I have read many books related to war, but they are mostly about the war, eg history (Rise & Fall of the 3rd Reich), economics (The Wages of Destruction), holocaust (Hitler's Willing Executioners), from which I have learned a lot. But as a reader, I remained at a distance from the experience of the war, the proverbial "arm-chair" observer. So I thank you for referring me to Intimate Voices and a closer encounter to this violent wound in human history. ...It evoked a dimension of empathy and compassion.
This is a unique read that puts the horror and stupidity of war up close and personal. And it brought so much of what I have previously read as an observer up close and much more personal. It reminds me that I have had a life of grace in that I have been spared the experience of war - at least so far.
After President Woodrow Wilson suffered a paralyzing stroke in the fall of 1919, his wife, First Lady Edith Wilson, began to handle the day-to-day responsibilities of the Executive Office. Mrs. Wilson had had little formal education and had only been married to President Wilson for four years; yet, in the tenuous peace following the end of World War I, Mrs. Wilson assumed the authority of the office of the president, reading all correspondence intended for her bedridden husband and assuming his role for seventeen long months. Though her Oval Office presence was acknowledged in Washington, D.C. circles at the time--one senator called her "the Presidentress who had fulfilled the dream of suffragettes by changing her title from First Lady to Acting First Man"--her legacy as "First Woman President" is now largely forgotten. William Hazelgrove's Madam President is a vivid, engaging portrait of the woman who became the acting President of the United States in 1919, months before women officially won the right to vote.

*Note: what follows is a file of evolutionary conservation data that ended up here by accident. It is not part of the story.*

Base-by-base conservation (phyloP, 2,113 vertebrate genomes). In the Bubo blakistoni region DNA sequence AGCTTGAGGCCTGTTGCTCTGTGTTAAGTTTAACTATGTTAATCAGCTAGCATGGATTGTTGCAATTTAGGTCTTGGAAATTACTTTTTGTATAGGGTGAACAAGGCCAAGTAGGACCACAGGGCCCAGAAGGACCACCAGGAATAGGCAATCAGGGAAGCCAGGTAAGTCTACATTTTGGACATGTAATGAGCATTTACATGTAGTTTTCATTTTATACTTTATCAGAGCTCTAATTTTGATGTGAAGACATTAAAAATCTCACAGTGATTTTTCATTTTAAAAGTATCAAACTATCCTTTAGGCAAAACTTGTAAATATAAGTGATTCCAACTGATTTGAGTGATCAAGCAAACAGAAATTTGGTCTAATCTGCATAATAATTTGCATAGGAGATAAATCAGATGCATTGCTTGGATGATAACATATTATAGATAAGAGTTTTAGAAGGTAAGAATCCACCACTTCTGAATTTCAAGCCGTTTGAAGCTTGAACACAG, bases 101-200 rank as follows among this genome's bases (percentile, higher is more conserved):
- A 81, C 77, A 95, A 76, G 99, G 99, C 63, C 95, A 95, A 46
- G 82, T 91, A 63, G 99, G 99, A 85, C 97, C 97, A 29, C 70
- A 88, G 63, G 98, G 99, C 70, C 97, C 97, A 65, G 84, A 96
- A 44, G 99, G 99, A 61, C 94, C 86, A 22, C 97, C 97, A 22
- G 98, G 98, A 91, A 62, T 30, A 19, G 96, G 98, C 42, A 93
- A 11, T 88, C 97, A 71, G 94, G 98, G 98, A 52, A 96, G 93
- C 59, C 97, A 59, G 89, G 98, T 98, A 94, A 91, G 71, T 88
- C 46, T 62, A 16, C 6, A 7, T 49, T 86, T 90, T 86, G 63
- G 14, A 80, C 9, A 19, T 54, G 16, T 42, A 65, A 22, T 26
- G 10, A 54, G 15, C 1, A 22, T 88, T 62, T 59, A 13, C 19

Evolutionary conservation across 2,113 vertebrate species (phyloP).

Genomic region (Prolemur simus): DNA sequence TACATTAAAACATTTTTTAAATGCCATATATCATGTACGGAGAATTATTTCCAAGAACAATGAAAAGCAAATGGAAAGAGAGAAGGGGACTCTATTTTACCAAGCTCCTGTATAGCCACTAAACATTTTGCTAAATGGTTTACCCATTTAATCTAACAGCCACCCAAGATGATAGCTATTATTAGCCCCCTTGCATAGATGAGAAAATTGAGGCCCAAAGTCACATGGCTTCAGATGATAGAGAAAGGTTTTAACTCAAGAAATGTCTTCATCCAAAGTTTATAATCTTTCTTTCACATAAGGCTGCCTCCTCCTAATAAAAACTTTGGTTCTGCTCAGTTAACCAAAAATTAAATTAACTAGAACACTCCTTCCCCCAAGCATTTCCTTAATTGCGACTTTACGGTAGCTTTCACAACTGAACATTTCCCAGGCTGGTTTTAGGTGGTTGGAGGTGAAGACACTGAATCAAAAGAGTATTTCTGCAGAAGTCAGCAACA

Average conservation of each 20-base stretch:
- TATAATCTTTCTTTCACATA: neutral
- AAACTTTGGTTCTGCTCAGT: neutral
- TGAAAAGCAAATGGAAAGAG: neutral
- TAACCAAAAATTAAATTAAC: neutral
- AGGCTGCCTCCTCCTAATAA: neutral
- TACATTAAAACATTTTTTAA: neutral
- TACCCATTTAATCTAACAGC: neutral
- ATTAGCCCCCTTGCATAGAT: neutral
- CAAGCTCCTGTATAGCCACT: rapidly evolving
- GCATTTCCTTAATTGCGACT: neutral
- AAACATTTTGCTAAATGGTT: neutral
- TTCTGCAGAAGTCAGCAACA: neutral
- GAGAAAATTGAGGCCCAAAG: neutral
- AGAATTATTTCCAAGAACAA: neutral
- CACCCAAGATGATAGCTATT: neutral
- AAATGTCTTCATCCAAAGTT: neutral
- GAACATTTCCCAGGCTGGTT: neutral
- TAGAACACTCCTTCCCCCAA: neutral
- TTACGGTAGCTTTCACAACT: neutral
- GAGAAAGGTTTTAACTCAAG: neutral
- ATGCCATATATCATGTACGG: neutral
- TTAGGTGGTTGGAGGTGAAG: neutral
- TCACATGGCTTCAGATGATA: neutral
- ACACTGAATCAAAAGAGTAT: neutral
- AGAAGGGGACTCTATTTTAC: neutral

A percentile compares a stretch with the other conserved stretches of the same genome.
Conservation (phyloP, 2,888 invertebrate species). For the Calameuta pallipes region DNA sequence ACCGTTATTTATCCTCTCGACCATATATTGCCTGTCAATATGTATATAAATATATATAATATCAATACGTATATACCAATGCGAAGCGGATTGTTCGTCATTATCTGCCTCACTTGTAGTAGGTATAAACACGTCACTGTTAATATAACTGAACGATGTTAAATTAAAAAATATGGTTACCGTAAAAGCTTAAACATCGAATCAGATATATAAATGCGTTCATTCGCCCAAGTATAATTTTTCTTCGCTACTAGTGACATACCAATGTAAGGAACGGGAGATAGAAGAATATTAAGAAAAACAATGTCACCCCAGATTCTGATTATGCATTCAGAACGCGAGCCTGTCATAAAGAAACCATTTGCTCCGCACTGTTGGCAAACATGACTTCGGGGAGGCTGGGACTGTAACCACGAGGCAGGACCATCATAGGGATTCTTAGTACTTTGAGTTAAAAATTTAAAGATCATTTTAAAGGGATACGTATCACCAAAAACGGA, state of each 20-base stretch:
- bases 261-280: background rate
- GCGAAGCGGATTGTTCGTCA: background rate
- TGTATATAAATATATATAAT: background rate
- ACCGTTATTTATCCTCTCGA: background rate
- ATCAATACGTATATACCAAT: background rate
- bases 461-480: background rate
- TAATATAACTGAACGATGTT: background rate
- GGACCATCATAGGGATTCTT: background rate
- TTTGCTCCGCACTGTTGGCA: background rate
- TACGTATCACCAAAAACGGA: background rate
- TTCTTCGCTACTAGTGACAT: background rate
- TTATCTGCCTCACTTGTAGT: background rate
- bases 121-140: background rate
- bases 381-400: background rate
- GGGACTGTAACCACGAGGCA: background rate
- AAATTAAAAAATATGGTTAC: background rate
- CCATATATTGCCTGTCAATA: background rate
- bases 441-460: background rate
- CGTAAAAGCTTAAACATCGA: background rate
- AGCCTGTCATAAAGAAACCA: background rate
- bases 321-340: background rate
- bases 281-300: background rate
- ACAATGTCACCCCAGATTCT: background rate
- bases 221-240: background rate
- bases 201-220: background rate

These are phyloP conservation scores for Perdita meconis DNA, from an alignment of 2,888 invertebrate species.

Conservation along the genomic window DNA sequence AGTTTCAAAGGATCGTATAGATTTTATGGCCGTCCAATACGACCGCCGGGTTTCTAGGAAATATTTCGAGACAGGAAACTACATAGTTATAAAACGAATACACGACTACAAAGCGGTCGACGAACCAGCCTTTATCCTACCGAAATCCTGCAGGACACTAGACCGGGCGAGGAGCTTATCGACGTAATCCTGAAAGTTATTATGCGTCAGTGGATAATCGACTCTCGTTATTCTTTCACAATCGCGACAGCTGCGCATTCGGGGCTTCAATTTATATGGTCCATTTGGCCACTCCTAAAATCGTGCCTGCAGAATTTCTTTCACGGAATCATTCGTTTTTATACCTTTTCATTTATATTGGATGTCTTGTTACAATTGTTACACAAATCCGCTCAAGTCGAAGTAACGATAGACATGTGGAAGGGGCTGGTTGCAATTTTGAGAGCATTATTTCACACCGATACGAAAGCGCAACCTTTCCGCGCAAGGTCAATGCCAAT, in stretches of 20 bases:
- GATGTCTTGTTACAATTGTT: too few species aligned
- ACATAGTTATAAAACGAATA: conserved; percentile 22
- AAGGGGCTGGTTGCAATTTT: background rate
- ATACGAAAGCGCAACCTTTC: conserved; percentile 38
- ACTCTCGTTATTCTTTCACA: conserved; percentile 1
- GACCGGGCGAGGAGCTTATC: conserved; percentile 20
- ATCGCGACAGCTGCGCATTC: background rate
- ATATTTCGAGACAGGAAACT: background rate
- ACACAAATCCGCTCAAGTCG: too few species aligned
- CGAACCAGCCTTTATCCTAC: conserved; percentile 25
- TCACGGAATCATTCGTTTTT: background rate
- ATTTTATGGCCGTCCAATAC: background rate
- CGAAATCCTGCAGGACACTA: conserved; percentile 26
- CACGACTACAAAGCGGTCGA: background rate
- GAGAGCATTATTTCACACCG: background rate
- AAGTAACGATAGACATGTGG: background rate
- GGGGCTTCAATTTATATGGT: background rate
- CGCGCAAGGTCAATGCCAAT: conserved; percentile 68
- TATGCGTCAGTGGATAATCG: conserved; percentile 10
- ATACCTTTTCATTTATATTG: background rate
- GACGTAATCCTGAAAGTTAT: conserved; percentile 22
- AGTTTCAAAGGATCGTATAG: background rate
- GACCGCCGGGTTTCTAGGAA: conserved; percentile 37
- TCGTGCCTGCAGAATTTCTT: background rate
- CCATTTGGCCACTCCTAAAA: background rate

About the Author
William Hazelgrove is the author of ten novels including Jackpine (2015) and The Pitcher (2013), a Junior Library Guild Selection. His books have received starred reviews in Publishers Weekly and Booklist, Book of the Month Selections, Junior Library Guild Selections, and ALA Editor's Choice Awards. He was the Ernest Hemingway Writer-in- Residence where he wrote in the attic of Ernest Hemingway's birthplace. He has been the subject of interviews in NPR's All Things Considered along with features in The New York Times, Los Angeles Times, Chicago Tribune, Chicago Sun Times, Richmond Times Dispatch, USA Today, People, Channel 11, NBC, WBEZ, and WGN. Hazelgrove also runs a political cultural blog, The View from Hemingway's Attic. http: //www.williamhazelgrove.com